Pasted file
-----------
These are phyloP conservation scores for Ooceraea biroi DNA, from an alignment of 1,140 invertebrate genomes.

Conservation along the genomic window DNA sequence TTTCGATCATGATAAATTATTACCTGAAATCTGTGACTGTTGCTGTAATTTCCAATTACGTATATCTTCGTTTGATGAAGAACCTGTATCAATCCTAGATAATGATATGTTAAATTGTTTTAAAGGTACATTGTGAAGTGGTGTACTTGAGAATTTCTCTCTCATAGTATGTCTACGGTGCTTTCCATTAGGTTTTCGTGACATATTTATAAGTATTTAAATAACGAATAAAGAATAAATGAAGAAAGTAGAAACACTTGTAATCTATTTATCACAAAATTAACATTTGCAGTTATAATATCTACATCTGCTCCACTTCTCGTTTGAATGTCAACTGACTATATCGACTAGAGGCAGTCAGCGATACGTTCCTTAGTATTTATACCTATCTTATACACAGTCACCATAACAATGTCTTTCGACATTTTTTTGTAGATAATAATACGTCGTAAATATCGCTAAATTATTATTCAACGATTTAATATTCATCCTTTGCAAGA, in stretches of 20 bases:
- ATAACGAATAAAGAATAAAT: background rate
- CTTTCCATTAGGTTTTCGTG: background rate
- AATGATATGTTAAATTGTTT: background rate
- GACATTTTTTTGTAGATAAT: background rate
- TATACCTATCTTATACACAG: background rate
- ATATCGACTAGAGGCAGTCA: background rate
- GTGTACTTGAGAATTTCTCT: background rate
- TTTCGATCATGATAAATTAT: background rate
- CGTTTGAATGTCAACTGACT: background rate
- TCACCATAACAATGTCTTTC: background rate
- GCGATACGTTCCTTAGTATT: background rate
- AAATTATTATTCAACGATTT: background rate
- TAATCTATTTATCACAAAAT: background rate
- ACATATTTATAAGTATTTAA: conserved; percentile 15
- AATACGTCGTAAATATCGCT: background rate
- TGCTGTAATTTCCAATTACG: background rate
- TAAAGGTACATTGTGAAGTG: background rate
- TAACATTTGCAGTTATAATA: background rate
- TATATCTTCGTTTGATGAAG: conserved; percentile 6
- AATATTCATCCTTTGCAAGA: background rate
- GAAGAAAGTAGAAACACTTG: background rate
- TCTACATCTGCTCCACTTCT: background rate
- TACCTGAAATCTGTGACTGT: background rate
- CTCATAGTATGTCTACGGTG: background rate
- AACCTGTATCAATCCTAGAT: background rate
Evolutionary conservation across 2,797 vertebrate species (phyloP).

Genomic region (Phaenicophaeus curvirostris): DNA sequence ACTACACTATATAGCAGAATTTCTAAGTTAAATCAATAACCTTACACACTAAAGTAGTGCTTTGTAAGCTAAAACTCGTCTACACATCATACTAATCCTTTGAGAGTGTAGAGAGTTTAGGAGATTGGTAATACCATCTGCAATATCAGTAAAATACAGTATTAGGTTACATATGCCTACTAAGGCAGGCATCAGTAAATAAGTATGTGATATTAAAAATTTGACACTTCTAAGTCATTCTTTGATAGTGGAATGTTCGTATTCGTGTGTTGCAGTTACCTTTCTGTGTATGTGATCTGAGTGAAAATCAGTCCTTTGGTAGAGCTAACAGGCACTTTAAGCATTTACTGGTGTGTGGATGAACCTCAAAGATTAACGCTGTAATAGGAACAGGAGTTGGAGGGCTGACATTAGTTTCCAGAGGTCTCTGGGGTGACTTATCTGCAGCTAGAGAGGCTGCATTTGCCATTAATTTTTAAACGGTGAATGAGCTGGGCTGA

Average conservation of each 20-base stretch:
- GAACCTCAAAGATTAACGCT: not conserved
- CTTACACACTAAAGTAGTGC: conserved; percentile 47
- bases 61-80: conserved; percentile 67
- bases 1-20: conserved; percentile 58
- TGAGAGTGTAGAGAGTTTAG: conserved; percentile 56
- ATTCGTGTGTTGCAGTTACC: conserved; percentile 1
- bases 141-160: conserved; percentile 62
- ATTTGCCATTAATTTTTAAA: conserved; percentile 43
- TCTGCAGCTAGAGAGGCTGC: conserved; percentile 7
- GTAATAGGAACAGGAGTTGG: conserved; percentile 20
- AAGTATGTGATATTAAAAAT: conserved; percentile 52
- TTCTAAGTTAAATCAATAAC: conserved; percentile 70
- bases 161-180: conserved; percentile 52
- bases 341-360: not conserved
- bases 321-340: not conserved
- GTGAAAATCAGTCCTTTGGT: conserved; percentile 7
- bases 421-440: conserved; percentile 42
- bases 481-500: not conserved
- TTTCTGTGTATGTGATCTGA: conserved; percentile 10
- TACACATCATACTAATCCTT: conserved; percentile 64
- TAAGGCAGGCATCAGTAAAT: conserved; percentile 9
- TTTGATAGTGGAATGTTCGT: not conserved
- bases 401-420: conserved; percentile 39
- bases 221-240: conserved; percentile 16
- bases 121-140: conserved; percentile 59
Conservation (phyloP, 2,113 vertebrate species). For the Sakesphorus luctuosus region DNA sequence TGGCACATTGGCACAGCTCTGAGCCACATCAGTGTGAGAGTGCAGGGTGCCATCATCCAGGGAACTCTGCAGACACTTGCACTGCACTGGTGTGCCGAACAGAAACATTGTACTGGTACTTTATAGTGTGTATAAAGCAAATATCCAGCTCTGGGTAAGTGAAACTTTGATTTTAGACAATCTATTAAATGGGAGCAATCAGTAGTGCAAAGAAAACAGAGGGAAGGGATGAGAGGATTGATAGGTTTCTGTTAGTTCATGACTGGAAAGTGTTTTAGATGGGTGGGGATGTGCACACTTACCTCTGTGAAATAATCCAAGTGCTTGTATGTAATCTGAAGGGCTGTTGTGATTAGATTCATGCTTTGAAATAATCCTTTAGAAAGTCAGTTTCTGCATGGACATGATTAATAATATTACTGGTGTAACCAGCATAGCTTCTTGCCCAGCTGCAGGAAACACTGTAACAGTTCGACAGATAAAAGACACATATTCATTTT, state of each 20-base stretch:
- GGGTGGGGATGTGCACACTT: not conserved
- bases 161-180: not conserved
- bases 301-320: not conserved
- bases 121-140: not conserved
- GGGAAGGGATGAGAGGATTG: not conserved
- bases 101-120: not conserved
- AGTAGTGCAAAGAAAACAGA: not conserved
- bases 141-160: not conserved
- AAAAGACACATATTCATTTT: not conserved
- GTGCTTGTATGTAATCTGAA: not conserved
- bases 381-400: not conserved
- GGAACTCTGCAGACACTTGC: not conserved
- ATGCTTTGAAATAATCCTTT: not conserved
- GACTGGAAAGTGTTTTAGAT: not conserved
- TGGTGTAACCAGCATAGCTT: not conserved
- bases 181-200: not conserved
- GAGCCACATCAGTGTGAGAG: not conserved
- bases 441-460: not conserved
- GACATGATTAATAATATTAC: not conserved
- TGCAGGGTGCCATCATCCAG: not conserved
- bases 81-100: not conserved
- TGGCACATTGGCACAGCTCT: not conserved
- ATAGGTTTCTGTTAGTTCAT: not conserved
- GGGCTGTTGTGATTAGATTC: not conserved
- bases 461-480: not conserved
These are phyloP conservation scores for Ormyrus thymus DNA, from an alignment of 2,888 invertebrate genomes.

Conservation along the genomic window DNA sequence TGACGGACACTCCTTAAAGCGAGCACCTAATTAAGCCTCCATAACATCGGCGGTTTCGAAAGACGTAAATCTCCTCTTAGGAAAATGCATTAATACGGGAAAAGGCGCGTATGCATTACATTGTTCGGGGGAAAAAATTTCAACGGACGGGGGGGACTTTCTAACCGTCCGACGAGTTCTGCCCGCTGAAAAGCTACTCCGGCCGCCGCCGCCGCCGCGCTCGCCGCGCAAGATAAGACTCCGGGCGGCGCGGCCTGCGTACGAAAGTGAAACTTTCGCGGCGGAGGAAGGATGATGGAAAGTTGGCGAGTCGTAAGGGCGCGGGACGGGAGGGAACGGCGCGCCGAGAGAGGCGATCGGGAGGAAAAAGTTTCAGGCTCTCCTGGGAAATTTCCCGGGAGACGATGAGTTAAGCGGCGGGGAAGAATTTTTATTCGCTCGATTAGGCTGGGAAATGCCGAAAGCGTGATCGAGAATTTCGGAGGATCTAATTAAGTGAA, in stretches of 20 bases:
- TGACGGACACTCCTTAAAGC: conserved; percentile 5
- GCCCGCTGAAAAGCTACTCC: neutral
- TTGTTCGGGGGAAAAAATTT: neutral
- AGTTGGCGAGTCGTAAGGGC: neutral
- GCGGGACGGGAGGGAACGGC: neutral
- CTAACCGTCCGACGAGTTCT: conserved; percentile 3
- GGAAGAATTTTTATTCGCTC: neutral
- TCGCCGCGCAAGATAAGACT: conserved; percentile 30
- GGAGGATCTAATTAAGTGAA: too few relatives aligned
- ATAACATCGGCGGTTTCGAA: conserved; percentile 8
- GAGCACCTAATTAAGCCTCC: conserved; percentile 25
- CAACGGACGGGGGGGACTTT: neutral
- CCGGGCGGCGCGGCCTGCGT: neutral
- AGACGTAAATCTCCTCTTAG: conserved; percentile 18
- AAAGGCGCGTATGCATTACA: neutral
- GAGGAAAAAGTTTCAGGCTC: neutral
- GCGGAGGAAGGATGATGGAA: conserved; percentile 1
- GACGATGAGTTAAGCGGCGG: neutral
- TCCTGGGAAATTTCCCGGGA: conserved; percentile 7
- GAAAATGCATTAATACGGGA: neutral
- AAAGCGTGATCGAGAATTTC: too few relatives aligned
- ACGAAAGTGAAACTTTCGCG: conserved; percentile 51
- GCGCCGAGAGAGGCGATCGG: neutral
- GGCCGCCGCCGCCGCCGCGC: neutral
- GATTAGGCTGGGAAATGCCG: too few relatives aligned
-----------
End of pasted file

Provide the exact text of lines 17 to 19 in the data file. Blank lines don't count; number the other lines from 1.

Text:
- AATACGTCGTAAATATCGCT: background rate
- TGCTGTAATTTCCAATTACG: background rate
- TAAAGGTACATTGTGAAGTG: background rate